Your heart tells you to get out of the house with that new baby—get some fresh air, get some exercise, and introduce that sweet thing to the joys of trees and birds and smiling neighbors who generally make time for the new baby on the block. But sometimes the weatherman just doesn’t want to go along with your plans.
(What do you mean chance of flurries? Doesn’t he know I want to take a walk to the library today?)
Of course it’s your instinct to keep baby warm and cozy and protected at all times. So how do you go about it when the temperature is taking a dip? One word: Layers.
The rule of thumb is to keep babies in the same number of layers you have on, or one more if it makes them seem more comfy. But all babies are different, and you know yours best. Even so, keep in mind that babies lying prone or even sitting in a sling or carrier are not active and producing heat, so they sometimes need that extra bit of warmth.
When it’s really cold, start with a one piece snap suit in a breathable fabric like cotton and work outward from there—a long sleeved shirt, pants, socks that stay up, some warm booties and some outerwear. Don’t forget the mittens!
As for outerwear, fleece wicks away moisture if the elements make a sudden appearance; wool works just fine, but it can be irritating to an infant’s delicate skin. If the weather is really cold, make sure the top layer is wind and waterproof, like a baby snowsuit—but don’t forget to take it off before you strap baby in the car seat. You can look for insulated sleeping bags that are made specifically to attach to strollers in lieu of blankets. They unzip easily so that when you pop inside a café for a quick hot chocolate break, you keep the baby from getting too toasty.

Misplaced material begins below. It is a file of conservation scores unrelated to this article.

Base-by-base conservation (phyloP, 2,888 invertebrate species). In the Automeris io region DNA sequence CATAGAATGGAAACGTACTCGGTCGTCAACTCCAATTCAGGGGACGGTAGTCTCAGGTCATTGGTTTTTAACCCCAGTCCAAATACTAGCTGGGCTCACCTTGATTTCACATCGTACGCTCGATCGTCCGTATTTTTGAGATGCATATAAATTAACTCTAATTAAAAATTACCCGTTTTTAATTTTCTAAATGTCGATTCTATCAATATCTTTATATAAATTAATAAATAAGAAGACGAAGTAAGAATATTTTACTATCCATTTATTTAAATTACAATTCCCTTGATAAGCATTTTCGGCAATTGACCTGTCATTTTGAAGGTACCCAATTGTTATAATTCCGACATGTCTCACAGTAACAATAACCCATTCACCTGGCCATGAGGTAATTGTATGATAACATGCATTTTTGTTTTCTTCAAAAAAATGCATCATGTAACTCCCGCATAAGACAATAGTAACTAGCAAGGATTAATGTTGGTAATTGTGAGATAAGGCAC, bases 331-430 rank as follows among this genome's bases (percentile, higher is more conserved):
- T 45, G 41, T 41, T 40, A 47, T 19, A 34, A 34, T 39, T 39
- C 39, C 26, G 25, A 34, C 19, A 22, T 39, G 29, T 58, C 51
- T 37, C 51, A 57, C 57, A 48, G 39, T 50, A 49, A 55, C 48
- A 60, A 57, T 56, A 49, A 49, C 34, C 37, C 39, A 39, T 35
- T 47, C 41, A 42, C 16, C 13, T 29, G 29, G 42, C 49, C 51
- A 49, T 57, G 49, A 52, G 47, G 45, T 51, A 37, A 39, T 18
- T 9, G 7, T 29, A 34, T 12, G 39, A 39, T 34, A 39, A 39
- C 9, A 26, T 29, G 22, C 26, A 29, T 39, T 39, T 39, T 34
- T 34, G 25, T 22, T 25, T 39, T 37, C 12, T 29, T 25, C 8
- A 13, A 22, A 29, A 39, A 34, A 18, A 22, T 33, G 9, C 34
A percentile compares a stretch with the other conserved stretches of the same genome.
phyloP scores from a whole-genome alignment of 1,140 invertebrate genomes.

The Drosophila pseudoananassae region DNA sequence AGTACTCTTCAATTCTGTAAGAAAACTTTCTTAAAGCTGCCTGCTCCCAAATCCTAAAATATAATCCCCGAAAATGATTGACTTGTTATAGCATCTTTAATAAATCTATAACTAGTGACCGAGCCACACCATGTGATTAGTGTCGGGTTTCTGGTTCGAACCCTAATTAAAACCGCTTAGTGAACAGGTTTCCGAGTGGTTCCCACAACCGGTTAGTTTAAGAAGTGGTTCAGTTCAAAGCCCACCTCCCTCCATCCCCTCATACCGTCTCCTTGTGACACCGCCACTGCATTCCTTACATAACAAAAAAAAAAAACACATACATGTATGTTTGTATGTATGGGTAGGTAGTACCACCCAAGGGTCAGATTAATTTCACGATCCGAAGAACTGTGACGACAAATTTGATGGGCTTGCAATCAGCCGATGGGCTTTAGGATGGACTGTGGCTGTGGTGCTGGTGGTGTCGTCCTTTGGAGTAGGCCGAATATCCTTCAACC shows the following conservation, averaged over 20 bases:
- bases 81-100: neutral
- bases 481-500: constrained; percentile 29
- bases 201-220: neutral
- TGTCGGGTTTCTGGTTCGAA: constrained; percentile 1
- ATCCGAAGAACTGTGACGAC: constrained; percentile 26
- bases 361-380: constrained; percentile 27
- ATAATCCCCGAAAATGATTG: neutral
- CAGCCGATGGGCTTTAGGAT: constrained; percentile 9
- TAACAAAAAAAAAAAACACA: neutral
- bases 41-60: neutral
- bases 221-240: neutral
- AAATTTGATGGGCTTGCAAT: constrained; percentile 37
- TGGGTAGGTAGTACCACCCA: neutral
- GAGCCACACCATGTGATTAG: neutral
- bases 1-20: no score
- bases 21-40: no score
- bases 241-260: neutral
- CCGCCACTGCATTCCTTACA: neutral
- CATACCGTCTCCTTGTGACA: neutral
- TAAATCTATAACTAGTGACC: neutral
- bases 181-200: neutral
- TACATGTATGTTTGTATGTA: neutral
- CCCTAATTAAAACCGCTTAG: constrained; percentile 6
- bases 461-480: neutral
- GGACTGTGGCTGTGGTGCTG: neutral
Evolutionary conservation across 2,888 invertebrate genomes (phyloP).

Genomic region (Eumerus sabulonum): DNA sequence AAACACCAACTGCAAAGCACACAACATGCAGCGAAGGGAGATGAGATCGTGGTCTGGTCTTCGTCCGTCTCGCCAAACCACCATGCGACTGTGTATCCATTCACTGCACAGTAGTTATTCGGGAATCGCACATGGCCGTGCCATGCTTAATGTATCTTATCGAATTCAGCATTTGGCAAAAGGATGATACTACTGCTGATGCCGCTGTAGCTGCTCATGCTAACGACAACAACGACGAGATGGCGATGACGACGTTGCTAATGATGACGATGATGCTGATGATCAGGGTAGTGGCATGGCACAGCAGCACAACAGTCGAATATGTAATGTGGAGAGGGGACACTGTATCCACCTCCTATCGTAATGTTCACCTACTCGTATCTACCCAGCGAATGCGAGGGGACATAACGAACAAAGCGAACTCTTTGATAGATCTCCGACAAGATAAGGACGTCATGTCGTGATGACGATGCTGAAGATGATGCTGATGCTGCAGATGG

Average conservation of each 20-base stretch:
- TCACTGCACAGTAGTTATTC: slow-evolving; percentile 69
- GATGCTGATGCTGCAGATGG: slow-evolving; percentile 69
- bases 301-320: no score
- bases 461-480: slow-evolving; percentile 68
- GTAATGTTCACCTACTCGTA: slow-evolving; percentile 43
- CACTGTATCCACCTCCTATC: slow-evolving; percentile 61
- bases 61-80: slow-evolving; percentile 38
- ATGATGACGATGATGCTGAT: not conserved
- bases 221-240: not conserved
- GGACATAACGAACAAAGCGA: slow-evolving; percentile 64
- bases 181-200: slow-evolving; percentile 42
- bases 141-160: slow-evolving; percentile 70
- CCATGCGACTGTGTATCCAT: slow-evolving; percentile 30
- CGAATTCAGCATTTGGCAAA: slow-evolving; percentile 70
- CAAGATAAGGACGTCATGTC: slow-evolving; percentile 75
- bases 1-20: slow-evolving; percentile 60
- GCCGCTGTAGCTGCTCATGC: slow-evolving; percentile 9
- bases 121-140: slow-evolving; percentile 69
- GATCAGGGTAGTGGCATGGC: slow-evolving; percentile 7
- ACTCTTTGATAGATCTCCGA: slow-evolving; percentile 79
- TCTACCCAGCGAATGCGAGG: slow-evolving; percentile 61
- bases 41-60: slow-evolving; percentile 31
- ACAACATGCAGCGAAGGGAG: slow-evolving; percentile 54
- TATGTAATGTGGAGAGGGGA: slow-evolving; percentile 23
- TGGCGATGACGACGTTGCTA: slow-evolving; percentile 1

Last but never least: The hat.
People—including babies—lose the most heat through their heads so even when it’s just a little breezy you’ll want to keep that little baby noggin covered. Good thing adorable and warm baby hats are easy to come by these days. You can even layer a cotton cap under a warmer hat or a hood. And a chin strap is always a nice touch to keep that hat right where it belongs.
If you’re out and about and you’re still worried about the baby’s temperature, then just do what comes naturally – touch her. If her nose is cold, she’s probably cold. If she seems flushed and a little moist, you could probably stand to remove a layer.
One day she’ll definitely be able to tell you exactly how she’s feeling. Until then, just use your instincts, keep her cozy and bundled, and enjoy her earliest introduction to the amazing world around her.